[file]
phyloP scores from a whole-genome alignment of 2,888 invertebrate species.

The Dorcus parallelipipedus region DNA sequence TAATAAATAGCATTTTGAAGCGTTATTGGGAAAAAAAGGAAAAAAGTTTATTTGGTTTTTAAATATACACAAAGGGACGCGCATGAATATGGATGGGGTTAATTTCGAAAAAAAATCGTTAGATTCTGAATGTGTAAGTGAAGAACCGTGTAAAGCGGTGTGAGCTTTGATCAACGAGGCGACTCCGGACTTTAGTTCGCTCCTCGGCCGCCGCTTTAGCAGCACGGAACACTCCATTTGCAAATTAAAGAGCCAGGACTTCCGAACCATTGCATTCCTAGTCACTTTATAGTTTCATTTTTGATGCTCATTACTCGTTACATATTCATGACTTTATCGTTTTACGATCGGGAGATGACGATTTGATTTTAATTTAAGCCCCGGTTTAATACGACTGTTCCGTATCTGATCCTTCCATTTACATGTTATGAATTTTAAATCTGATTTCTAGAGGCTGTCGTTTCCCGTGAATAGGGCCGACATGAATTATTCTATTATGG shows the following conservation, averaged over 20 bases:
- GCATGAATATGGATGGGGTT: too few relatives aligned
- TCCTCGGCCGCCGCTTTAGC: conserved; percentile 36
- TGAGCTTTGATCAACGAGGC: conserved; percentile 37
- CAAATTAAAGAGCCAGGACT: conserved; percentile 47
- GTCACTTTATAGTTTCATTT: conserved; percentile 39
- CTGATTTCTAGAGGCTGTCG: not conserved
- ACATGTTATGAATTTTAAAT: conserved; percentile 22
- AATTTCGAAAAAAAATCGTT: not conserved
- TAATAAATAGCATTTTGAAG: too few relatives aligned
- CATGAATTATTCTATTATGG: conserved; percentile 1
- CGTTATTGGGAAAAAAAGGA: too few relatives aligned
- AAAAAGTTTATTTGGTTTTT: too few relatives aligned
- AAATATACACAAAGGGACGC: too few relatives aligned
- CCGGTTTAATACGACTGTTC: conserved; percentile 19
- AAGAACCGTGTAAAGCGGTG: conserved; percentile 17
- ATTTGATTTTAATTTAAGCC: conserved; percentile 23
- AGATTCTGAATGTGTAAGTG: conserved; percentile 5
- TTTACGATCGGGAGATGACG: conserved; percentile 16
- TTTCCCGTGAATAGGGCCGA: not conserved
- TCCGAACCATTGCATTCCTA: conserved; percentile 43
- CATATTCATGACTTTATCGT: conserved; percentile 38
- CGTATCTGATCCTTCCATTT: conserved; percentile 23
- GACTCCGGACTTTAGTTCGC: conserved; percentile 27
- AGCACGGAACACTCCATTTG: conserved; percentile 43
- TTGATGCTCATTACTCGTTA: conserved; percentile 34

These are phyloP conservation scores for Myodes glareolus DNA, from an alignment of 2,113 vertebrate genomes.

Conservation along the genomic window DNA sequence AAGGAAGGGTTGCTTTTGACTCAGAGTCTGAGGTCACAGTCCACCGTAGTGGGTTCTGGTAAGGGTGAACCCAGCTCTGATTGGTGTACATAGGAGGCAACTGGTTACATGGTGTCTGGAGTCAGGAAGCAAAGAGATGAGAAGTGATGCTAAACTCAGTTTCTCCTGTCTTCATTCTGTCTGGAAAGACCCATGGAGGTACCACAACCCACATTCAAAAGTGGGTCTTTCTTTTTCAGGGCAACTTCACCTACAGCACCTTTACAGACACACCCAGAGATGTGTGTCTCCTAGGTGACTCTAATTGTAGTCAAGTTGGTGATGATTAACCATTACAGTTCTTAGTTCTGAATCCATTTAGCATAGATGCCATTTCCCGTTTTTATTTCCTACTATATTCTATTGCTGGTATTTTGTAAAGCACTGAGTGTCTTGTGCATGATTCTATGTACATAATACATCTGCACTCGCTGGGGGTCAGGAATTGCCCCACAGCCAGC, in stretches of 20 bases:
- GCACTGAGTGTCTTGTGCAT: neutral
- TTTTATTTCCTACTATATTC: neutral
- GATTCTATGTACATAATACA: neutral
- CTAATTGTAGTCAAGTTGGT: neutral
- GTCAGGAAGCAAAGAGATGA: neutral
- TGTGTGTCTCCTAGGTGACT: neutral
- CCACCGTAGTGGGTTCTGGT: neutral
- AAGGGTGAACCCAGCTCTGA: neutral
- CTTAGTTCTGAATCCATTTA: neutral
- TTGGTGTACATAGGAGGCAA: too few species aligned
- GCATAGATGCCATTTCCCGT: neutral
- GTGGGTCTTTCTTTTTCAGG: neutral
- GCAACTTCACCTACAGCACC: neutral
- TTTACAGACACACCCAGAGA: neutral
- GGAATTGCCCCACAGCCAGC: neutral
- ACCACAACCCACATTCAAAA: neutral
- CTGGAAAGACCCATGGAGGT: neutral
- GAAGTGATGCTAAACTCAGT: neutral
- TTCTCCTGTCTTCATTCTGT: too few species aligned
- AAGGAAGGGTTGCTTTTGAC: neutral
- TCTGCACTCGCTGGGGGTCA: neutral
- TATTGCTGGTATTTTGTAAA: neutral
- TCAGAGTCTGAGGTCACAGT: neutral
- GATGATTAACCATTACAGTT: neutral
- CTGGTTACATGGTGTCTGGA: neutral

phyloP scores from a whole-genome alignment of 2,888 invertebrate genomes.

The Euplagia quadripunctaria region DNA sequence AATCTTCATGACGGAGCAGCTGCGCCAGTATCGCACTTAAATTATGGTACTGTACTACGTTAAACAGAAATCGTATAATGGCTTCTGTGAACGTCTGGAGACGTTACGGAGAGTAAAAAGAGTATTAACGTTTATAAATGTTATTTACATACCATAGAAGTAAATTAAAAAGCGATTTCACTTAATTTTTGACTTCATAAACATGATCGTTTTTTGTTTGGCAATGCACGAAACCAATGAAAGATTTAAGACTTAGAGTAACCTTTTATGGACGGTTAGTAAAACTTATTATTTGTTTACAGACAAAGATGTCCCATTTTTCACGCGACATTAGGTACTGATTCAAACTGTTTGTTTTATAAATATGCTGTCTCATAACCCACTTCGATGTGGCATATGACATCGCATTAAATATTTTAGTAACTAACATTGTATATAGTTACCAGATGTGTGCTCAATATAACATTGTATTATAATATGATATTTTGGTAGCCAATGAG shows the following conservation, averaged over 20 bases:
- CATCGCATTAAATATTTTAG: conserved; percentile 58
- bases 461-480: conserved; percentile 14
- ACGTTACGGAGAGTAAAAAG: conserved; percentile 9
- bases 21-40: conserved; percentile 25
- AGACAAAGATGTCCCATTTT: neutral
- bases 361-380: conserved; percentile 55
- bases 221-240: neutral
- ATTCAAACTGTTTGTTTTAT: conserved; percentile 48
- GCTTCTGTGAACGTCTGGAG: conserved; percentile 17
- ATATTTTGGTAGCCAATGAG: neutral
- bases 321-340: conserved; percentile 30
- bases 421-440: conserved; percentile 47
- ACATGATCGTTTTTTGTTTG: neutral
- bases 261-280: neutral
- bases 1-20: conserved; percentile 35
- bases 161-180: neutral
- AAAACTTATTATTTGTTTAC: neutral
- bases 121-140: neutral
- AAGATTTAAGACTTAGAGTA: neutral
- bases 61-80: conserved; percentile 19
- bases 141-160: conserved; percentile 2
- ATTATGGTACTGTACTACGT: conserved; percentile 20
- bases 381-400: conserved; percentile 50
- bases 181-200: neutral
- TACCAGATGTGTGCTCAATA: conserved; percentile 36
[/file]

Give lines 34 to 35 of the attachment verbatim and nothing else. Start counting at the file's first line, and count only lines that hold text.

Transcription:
- GTCAGGAAGCAAAGAGATGA: neutral
- TGTGTGTCTCCTAGGTGACT: neutral